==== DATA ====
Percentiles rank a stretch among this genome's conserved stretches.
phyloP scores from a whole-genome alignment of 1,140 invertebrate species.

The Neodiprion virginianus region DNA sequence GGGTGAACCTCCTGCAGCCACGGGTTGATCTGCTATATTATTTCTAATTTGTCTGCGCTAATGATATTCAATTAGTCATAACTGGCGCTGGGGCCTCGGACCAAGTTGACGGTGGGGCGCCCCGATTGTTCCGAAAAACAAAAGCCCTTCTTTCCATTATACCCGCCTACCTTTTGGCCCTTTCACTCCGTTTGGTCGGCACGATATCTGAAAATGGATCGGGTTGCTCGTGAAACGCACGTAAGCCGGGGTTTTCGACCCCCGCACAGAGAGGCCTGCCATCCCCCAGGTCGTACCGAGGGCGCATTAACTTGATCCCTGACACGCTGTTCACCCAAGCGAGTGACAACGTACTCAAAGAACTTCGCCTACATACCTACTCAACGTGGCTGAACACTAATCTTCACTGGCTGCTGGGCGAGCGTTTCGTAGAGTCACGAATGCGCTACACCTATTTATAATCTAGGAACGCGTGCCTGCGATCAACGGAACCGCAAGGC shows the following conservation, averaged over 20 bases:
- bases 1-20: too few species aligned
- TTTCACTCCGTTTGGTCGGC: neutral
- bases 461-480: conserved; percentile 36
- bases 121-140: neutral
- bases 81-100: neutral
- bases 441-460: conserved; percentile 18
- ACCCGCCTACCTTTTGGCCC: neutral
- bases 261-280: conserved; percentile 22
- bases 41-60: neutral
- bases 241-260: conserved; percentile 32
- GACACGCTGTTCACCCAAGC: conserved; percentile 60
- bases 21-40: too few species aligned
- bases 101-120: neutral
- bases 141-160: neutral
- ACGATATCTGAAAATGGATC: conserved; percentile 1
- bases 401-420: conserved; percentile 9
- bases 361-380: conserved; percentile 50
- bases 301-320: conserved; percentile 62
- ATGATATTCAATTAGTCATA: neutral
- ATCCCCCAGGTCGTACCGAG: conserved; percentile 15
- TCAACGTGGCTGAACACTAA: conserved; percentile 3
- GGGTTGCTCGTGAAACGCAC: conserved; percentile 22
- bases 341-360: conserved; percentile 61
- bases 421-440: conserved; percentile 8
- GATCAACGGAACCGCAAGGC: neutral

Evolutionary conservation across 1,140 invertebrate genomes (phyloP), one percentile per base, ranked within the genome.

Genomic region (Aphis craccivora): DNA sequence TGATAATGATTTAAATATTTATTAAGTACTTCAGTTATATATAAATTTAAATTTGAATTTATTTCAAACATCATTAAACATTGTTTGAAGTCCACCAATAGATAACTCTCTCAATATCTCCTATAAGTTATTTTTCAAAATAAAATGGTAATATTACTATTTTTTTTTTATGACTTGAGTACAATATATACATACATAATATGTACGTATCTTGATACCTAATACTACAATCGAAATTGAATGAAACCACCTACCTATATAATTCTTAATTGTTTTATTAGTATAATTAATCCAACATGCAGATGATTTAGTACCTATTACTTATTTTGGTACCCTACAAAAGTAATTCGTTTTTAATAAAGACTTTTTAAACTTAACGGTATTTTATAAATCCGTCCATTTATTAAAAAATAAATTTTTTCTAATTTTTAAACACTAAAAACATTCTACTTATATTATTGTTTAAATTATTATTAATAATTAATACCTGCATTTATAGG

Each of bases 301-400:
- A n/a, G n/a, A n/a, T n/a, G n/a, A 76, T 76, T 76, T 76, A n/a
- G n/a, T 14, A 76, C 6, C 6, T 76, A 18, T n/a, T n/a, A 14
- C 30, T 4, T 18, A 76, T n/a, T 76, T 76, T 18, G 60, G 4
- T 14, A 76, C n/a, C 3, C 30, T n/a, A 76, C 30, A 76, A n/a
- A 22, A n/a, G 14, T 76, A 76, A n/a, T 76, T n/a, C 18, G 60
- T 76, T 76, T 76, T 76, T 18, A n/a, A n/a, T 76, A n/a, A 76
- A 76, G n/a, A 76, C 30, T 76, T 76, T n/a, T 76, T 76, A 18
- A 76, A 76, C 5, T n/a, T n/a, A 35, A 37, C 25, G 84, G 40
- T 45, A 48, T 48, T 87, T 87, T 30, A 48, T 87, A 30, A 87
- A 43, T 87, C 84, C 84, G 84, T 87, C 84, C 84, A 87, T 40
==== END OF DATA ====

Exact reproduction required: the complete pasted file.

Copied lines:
Percentiles rank a stretch among this genome's conserved stretches.
phyloP scores from a whole-genome alignment of 1,140 invertebrate species.

The Neodiprion virginianus region DNA sequence GGGTGAACCTCCTGCAGCCACGGGTTGATCTGCTATATTATTTCTAATTTGTCTGCGCTAATGATATTCAATTAGTCATAACTGGCGCTGGGGCCTCGGACCAAGTTGACGGTGGGGCGCCCCGATTGTTCCGAAAAACAAAAGCCCTTCTTTCCATTATACCCGCCTACCTTTTGGCCCTTTCACTCCGTTTGGTCGGCACGATATCTGAAAATGGATCGGGTTGCTCGTGAAACGCACGTAAGCCGGGGTTTTCGACCCCCGCACAGAGAGGCCTGCCATCCCCCAGGTCGTACCGAGGGCGCATTAACTTGATCCCTGACACGCTGTTCACCCAAGCGAGTGACAACGTACTCAAAGAACTTCGCCTACATACCTACTCAACGTGGCTGAACACTAATCTTCACTGGCTGCTGGGCGAGCGTTTCGTAGAGTCACGAATGCGCTACACCTATTTATAATCTAGGAACGCGTGCCTGCGATCAACGGAACCGCAAGGC shows the following conservation, averaged over 20 bases:
- bases 1-20: too few species aligned
- TTTCACTCCGTTTGGTCGGC: neutral
- bases 461-480: conserved; percentile 36
- bases 121-140: neutral
- bases 81-100: neutral
- bases 441-460: conserved; percentile 18
- ACCCGCCTACCTTTTGGCCC: neutral
- bases 261-280: conserved; percentile 22
- bases 41-60: neutral
- bases 241-260: conserved; percentile 32
- GACACGCTGTTCACCCAAGC: conserved; percentile 60
- bases 21-40: too few species aligned
- bases 101-120: neutral
- bases 141-160: neutral
- ACGATATCTGAAAATGGATC: conserved; percentile 1
- bases 401-420: conserved; percentile 9
- bases 361-380: conserved; percentile 50
- bases 301-320: conserved; percentile 62
- ATGATATTCAATTAGTCATA: neutral
- ATCCCCCAGGTCGTACCGAG: conserved; percentile 15
- TCAACGTGGCTGAACACTAA: conserved; percentile 3
- GGGTTGCTCGTGAAACGCAC: conserved; percentile 22
- bases 341-360: conserved; percentile 61
- bases 421-440: conserved; percentile 8
- GATCAACGGAACCGCAAGGC: neutral

Evolutionary conservation across 1,140 invertebrate genomes (phyloP), one percentile per base, ranked within the genome.

Genomic region (Aphis craccivora): DNA sequence TGATAATGATTTAAATATTTATTAAGTACTTCAGTTATATATAAATTTAAATTTGAATTTATTTCAAACATCATTAAACATTGTTTGAAGTCCACCAATAGATAACTCTCTCAATATCTCCTATAAGTTATTTTTCAAAATAAAATGGTAATATTACTATTTTTTTTTTATGACTTGAGTACAATATATACATACATAATATGTACGTATCTTGATACCTAATACTACAATCGAAATTGAATGAAACCACCTACCTATATAATTCTTAATTGTTTTATTAGTATAATTAATCCAACATGCAGATGATTTAGTACCTATTACTTATTTTGGTACCCTACAAAAGTAATTCGTTTTTAATAAAGACTTTTTAAACTTAACGGTATTTTATAAATCCGTCCATTTATTAAAAAATAAATTTTTTCTAATTTTTAAACACTAAAAACATTCTACTTATATTATTGTTTAAATTATTATTAATAATTAATACCTGCATTTATAGG

Each of bases 301-400:
- A n/a, G n/a, A n/a, T n/a, G n/a, A 76, T 76, T 76, T 76, A n/a
- G n/a, T 14, A 76, C 6, C 6, T 76, A 18, T n/a, T n/a, A 14
- C 30, T 4, T 18, A 76, T n/a, T 76, T 76, T 18, G 60, G 4
- T 14, A 76, C n/a, C 3, C 30, T n/a, A 76, C 30, A 76, A n/a
- A 22, A n/a, G 14, T 76, A 76, A n/a, T 76, T n/a, C 18, G 60
- T 76, T 76, T 76, T 76, T 18, A n/a, A n/a, T 76, A n/a, A 76
- A 76, G n/a, A 76, C 30, T 76, T 76, T n/a, T 76, T 76, A 18
- A 76, A 76, C 5, T n/a, T n/a, A 35, A 37, C 25, G 84, G 40
- T 45, A 48, T 48, T 87, T 87, T 30, A 48, T 87, A 30, A 87
- A 43, T 87, C 84, C 84, G 84, T 87, C 84, C 84, A 87, T 40